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06/19/08 7:30 PM ET

Brewers hang on after Bush's near no-no

Torres rescues sweep over Jays in memorable finale

MILWAUKEE -- Dave Bush's no-hitter turned into a nail-biter.

Bush took a perfect game into the sixth inning and a no-hitter into the eighth, then had to watch from the dugout as the Brewers' huge lead nearly slipped away in an 8-7 win over the Blue Jays at Miller Park.

"It got a little tense," said Bush (3-7), who escaped with his first win in four starts.

Blue Jays first baseman Lyle Overbay -- swapped for Bush and two other players in 2005 -- dashed the no-hit hopes with a leadoff triple in the eighth inning and then scored on Alex Rios' single to end the shutout. Toronto tacked on six more runs in the ninth to make it a one-run game and actually brought the go-ahead run to the plate against closer Salomon Torres after an infield hit by catcher Rod Barajas, who's no speed demon.

Torres struck out Matt Stairs to finish Milwaukee's three-game Interleague sweep.

"It wasn't nerve-wracking," Brewers manager Ned Yost said.

He smiled and reconsidered.

"I got a little nervous when Barajas beat out the infield hit," Yost said. "I started thinking, 'Oh man, what's going on here?'"

It was that type of afternoon at Miller Park, and not just because Bush was not exactly Milwaukee's leading candidate to throw a no-hitter. Third baseman Russell Branyan continued his incredible return to the big leagues by hitting his 10th home run in 20 games with the Brewers and his third in as many games against Toronto. And big first baseman Prince Fielder motored around the bases with his second career inside-the-park home run, one aided by Blue Jays outfielder Alex Rios, who was slow to pick up the baseball after it lodged at the base of the right-field wall.

Fielder had two hits and scored three runs, Branyan drove in three runs and right fielder Corey Hart went 2-for-3 with a pair of RBIs as Bush and the Brewers built an 8-0 lead through seven innings.

That's when it got interesting.

"We've seen games like that before," Yost said. "You never take anything for granted. I'm never comfortable until that last out is made, and I never sit back and say, 'We have this one in the bag.' Ever."

Bush worked eight innings, allowing a run on two hits, one walk and two strikeouts, including a whiff of pinch-hitter Brad Wilkerson that ended the eighth inning and Bush's outing.

Enter Tim Dillard for the ninth, a hard-throwing rookie right-hander who posted a 1.17 ERA in his first seven Major League outings. He surrendered a hit, recorded two outs on grounders but then a two-run home run to Overbay, a single and a walk.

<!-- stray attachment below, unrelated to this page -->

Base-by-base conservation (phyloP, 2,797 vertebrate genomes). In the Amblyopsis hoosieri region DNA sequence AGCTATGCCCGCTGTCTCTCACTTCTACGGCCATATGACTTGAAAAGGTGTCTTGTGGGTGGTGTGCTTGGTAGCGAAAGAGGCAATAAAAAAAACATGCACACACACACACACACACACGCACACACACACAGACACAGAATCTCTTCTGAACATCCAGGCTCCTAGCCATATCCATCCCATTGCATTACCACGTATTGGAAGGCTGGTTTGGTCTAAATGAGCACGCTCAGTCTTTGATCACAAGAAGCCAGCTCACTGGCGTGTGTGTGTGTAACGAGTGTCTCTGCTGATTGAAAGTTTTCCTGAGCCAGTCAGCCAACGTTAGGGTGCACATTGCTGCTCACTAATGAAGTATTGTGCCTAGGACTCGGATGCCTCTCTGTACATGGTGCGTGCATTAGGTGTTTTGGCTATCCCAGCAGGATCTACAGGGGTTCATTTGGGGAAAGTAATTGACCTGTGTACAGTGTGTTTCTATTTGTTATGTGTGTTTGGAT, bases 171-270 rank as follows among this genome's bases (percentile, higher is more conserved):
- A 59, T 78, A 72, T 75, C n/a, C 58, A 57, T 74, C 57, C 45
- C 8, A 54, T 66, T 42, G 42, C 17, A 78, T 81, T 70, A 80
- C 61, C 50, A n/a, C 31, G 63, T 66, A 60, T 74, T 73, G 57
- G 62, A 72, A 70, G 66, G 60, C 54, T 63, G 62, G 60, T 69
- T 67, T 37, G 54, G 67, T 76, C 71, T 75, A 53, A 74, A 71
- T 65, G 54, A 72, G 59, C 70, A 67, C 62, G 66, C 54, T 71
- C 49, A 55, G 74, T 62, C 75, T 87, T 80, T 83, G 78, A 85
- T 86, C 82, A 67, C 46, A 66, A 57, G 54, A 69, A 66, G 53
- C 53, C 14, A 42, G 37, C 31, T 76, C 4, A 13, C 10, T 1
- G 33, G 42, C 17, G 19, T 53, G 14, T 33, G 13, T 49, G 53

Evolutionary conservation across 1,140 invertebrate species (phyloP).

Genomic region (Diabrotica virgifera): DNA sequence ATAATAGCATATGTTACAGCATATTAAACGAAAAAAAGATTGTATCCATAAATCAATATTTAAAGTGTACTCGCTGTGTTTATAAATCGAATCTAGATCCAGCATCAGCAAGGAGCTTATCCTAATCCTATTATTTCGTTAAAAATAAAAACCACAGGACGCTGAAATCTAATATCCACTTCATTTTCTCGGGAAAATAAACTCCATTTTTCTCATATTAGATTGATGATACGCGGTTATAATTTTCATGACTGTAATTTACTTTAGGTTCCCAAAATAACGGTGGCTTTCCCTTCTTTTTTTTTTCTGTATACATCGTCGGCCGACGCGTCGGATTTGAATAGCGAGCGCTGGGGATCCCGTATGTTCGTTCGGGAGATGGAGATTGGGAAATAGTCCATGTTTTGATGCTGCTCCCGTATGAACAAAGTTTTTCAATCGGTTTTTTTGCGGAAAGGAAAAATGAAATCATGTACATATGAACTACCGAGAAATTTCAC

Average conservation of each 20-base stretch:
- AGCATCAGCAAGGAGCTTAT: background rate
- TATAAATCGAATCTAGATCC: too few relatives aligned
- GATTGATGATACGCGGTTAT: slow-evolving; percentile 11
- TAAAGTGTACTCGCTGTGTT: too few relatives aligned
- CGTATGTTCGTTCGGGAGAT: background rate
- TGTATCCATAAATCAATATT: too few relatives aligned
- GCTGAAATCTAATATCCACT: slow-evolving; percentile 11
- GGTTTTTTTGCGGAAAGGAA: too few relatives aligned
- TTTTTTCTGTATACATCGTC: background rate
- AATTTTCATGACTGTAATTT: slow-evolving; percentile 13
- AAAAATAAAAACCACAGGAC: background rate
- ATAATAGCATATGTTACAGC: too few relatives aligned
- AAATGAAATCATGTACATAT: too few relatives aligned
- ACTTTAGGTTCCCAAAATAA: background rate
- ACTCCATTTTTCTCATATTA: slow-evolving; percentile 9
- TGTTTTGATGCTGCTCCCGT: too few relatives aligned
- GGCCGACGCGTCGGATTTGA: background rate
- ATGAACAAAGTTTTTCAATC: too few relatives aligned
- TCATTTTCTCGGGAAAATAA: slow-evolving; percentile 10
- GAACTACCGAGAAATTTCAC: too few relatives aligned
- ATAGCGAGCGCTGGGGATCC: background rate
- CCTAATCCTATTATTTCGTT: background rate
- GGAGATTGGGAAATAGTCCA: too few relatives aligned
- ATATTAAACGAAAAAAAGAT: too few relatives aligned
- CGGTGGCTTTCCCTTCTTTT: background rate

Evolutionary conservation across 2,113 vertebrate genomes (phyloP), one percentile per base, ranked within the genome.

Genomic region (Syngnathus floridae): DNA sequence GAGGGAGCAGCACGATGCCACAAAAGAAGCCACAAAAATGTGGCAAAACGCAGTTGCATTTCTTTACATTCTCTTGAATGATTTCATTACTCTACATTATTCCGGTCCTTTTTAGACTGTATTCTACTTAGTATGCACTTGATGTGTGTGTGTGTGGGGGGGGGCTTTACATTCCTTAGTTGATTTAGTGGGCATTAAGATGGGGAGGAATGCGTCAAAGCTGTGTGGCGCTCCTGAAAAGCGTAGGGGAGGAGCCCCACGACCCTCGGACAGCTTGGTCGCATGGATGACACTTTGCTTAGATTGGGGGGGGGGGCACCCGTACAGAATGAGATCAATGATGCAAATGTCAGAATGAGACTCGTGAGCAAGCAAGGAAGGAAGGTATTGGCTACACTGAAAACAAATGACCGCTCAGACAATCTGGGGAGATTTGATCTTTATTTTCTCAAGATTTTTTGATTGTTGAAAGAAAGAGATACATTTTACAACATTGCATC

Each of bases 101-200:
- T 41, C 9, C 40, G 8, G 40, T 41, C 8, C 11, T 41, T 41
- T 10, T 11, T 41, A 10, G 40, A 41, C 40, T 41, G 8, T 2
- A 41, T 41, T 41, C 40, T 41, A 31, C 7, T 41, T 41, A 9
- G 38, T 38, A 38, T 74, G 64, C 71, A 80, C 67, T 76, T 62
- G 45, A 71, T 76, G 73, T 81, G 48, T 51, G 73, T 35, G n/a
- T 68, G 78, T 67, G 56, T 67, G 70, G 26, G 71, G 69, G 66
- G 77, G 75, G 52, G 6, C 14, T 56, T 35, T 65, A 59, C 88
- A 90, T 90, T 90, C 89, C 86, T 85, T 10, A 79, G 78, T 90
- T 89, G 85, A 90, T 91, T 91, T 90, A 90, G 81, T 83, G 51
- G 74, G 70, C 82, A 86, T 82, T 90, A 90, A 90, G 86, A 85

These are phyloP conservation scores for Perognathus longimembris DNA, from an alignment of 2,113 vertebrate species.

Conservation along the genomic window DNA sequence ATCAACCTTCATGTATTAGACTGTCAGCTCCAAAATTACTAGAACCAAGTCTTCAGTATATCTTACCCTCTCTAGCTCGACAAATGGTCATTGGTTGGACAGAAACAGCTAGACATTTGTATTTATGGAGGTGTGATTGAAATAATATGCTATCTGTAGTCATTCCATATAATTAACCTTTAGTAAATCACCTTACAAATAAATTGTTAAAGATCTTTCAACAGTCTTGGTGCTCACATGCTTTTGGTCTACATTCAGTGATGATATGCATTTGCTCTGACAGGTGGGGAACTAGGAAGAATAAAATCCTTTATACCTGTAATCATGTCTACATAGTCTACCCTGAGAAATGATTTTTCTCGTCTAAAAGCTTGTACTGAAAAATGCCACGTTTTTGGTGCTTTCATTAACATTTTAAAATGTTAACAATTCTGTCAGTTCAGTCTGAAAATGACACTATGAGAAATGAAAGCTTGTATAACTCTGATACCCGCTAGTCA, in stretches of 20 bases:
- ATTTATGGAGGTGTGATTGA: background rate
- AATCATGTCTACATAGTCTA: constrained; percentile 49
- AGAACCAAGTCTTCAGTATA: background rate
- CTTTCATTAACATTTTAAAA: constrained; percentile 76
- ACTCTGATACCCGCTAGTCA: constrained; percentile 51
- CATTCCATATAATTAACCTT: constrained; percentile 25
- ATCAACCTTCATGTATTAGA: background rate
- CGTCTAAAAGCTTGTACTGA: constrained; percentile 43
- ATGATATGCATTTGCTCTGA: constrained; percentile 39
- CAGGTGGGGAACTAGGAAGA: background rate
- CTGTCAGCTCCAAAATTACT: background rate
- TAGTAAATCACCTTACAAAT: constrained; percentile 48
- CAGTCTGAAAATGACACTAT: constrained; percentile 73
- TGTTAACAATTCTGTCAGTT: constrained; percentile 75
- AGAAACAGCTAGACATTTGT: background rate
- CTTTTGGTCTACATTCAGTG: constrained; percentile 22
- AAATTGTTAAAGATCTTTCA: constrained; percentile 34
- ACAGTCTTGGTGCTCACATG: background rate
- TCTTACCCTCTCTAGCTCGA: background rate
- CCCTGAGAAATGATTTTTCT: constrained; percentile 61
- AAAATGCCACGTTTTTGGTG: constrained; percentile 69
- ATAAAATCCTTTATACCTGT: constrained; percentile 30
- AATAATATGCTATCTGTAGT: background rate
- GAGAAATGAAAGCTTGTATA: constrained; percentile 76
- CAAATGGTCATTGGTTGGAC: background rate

That prompted Yost to call for veteran David Riske, who came off the disabled list earlier in the day. Riske walked David Eckstein on five pitches and engaged in an eight-pitch battle against Joe Inglett, who had two home runs in 288 Major League at-bats and none this season.

Inglett hit a grand slam that cut the Brewers' lead to 8-7.

"I fell behind, and then I tried too hard to be aggressive instead of just pitching like I normally pitch," Riske said. "You can't dwell on, 'This has got to be a strike.' That can get you in trouble."

Dillard was just as disappointed.

"I was trying to fill the [strike] zone and let the defense play," Dillard said. "But you fall behind, especially in this ballpark, they're going to get something good to hit. When you're beating around the bush and then you come into the zone, it's not safe. I feel like I've had some control issues. The more comfortable you get, the more experience you get, it's going to become more familiar."

"When you've got an 8-1 lead, you need to come in and finish it right there," Yost said. "Dillard struggled to do that. ... That's just not getting the job done."

The Brewers managed to hold on thanks to Torres, who notched his 10th save. They finished a three-game sweep of the Jays and have won four consecutive Interleague games after losing their first five.

Bush extended the team's string of strong starts. Brewers starters have pitched at least six innings and allowed three or fewer runs in 18 of the team's past 22 games, going 13-4 in that stretch with a 2.87 ERA.

"I was really able to throw strikes to both sides of the plate," Bush said. "I probably threw a few more changeups than I did in the past. ...

"Other than that, I tried to pound the strike zone. Sometimes it's tough to hit on day games here with the shadows. I tried to use that to my advantage in situations. Pump strikes in there and put it in play."

Adam McCalvy is a reporter for MLB.com. This story was not subject to the approval of Major League Baseball or its clubs.